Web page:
If you’re interested in anti-colonial cinema about the Caribbean you might watch Gillo Pontecorvo’s Queimada (Burn!) which draws from multiple historical sources, including the career of US filibusterer William Walker (who crowned himself king of Nicaragua) and British interference in the Antilles. It’s streaming on netflix.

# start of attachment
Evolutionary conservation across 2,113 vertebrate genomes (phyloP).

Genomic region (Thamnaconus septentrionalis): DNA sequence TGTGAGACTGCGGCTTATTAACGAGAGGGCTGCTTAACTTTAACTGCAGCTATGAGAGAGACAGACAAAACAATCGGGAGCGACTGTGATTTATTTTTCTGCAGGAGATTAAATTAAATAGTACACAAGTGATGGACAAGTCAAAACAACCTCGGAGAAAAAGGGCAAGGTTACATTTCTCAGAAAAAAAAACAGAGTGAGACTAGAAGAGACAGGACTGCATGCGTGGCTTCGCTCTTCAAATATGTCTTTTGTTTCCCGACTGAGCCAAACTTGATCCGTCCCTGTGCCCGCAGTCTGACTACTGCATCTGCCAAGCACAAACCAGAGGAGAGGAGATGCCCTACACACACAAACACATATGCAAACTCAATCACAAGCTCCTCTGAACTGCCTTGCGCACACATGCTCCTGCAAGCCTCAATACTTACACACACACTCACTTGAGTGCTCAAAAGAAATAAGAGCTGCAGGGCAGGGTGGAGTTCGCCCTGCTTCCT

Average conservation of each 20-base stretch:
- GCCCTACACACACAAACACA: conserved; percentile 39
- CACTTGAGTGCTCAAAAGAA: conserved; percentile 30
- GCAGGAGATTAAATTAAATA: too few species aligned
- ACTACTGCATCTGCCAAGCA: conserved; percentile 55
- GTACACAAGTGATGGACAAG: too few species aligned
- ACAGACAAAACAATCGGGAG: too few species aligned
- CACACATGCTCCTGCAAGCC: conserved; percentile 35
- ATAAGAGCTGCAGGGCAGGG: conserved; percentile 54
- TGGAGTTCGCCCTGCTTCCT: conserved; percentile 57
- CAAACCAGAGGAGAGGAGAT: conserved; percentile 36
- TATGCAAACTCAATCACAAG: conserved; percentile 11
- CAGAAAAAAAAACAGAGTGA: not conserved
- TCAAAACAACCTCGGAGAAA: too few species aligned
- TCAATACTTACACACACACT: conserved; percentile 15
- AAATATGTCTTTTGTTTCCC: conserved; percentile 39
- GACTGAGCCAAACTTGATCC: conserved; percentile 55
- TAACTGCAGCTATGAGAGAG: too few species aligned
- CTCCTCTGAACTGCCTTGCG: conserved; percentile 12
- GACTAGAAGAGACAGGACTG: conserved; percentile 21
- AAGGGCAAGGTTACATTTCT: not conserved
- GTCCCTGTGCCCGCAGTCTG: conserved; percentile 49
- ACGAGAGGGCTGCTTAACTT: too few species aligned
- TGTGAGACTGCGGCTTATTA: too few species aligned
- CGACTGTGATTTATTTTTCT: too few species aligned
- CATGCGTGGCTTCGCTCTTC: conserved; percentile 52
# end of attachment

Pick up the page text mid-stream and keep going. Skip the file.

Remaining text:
Here’s an opinion piece by Seamus Milne at the UK Guardian on the significance of Hugo Chavez’s re-election. As Milne notes, a virtually pathological antipathy for Chavez– who survived a US-backed coup attempt in 2002– predominates in corporate media. Because of the frequency with which Chavez is maligned as a “dictator” and a “strongman” you’d never know that Venezuela’s voting standards are among the highest in the world. By socializing energy resources– Venezuela has the largest proven oil reserves in the world– the Chavez government has been able to massively expand social programs for the marginalized. ( In any case, the perpetuation of socialism in Venezuela has frightened those trading in Venezuelan debt. Remarking on the drop in bond values immediately after the election chief economist at Exotix Ltd. said, “The market was disappointed by the election result.”)Venezuela’s “Bolivarian Revolution”– backed by a majority of Venezuelans with the results of the last three elections– thus represents a rejection of the neoliberal economic policies that once afflicted most of Latin America. Milne’s contention is that this reversal of neoliberalism is being pioneered in Central and South America.